Q: What should I expect to hear after the acoustic foam is installed?
A: You should expect a more accurate sound – more consistent low frequency response, less reflected energy. Your recordings should sound more controlled and professional and your mixes should translate better to other systems.
Q: I like what I hear. Is there anything else I can do to improve my setup?
A: Yes. The next step would be to place additional Bass Traps to the vertical and horizontal corners of the room. You cannot have too many bass traps in a small room, so adding bass traps will only improve your low frequency response. If you desire more control, additional acoustic tiles could be added as well to your acoustic treatment.
Q: Pro Acoustic foam products come in grey and do not suit my room. Can I cover them in fabric?
A: Yes as long as the fabric will allow sound to pass through (test it by blowing through it) and it meets any applicable fire safety regulations.
Q: Spray adhesive used to fix these panels looks somewhat permanent. How else can I fix up the panels so that they can be removed without damaging the walls?
A: You can hang the flat panels on the wall much like picture frames. Using the spray glue, you can stick a thin strip of wood (or even an old CD) to the back of the panel, near the top edge, then simply hang this on a picture hook. The bass corner traps are heavier so the best non-permanent solution would be to screw some thin plywood, hardboard or MDF to the wall where the traps need to be glued. You can then glue the traps directly to the plywood. When you come to remove them, you’ll only be left with the screw holes needed to secure the panels. Ceiling panels can be suspended from chains or nylon cord. A simple and tidy way to do this is to make a wooden frame for the panel, (leaving the top and bottom surfaces exposed), then use this to fix the necessary hooks. The foam is so light that conventional drywall fixings can be used in the ceiling.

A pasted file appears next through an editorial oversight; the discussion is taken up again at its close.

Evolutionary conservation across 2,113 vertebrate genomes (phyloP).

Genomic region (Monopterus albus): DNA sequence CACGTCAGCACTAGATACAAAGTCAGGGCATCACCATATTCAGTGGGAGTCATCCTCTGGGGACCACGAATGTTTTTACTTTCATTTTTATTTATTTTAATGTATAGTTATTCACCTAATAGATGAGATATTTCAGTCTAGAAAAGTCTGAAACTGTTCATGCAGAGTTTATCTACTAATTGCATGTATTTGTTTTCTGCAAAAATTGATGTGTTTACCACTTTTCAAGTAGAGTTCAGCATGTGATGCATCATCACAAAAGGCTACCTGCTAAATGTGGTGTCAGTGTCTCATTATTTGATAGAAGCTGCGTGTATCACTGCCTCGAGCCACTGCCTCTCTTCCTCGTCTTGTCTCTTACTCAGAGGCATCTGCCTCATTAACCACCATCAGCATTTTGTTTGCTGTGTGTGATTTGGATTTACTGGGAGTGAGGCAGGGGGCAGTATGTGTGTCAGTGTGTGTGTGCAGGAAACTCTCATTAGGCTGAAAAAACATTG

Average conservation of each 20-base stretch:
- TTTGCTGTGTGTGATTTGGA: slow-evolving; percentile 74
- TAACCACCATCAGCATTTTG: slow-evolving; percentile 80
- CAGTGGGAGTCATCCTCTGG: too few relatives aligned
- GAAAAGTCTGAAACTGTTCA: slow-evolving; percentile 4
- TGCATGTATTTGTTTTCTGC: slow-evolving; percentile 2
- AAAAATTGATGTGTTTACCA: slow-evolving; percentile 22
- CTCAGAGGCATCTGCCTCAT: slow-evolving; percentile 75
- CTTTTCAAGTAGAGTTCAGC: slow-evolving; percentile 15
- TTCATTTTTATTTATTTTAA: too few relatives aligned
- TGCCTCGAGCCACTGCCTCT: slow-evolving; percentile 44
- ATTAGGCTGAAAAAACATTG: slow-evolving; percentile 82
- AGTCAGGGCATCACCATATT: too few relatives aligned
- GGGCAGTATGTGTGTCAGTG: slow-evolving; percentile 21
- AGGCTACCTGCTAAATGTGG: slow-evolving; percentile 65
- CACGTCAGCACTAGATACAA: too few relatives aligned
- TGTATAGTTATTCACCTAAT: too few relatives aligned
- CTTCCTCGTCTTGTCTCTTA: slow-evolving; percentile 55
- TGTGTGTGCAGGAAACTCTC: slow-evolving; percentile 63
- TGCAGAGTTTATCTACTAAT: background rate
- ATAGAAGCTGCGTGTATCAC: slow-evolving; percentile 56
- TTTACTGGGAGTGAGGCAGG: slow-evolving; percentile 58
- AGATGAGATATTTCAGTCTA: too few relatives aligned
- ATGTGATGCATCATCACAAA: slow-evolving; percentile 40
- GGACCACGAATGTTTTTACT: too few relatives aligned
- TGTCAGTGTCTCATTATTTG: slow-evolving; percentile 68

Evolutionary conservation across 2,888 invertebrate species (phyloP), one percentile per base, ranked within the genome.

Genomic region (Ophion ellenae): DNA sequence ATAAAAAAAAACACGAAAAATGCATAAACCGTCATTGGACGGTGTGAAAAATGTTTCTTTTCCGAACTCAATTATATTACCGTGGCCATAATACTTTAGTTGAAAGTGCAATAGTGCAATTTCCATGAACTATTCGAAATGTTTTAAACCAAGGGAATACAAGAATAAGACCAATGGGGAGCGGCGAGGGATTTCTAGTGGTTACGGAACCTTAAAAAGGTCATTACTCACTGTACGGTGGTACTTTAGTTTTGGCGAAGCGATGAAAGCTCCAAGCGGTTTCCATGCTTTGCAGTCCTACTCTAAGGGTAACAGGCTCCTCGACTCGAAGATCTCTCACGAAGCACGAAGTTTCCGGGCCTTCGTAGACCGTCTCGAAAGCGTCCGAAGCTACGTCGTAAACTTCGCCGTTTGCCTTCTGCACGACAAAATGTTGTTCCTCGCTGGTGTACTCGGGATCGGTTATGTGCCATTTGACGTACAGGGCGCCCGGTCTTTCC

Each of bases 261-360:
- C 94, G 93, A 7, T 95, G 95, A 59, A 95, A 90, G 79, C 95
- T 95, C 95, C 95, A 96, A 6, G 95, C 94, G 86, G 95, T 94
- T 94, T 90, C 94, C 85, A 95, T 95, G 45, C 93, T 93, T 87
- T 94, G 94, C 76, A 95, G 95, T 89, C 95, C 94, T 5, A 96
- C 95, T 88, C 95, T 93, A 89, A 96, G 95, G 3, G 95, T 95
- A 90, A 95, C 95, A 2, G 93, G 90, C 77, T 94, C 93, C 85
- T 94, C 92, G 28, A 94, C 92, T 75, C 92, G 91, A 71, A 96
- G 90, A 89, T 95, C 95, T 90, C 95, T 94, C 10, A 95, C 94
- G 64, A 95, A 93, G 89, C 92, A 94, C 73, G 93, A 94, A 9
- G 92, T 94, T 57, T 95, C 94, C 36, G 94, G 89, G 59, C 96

Q: I would need to cut some of the panels to fit around window openings and wooden mouldings. What’s the best way to do this neatly?
A: Professional installers often use a woodworkers’ bandsaw as these make a beautiful job of cutting the foam, but for DIY installation, an electric carving knife gives excellent results. Though you can use a sharp knife to cut the foam, it is more difficult to keep the cuts straight and tidy.
Q: You said that spacing the foam from the wall improves its efficiency. How can I do this?
A: It is tempting to stick the foam panel to a board and then space that off the wall but that would lose all the acoustic benefits unless the board was heavily perforated. Instead, use some spacer blocks made from furniture foam or bass trap offcuts and stick them to the rear corners and centre of the panels to use as spacers.
Q: If this acoustic foam is so effective, wouldn’t it be better simply to cover all the walls in it?
A: No, you still need some high frequency reflection to keep the sound balanced across the audio spectrum. Normally you’d need to treat no more than 25 to 30% of the wall surfaces and often you can make a significant improvement with much less.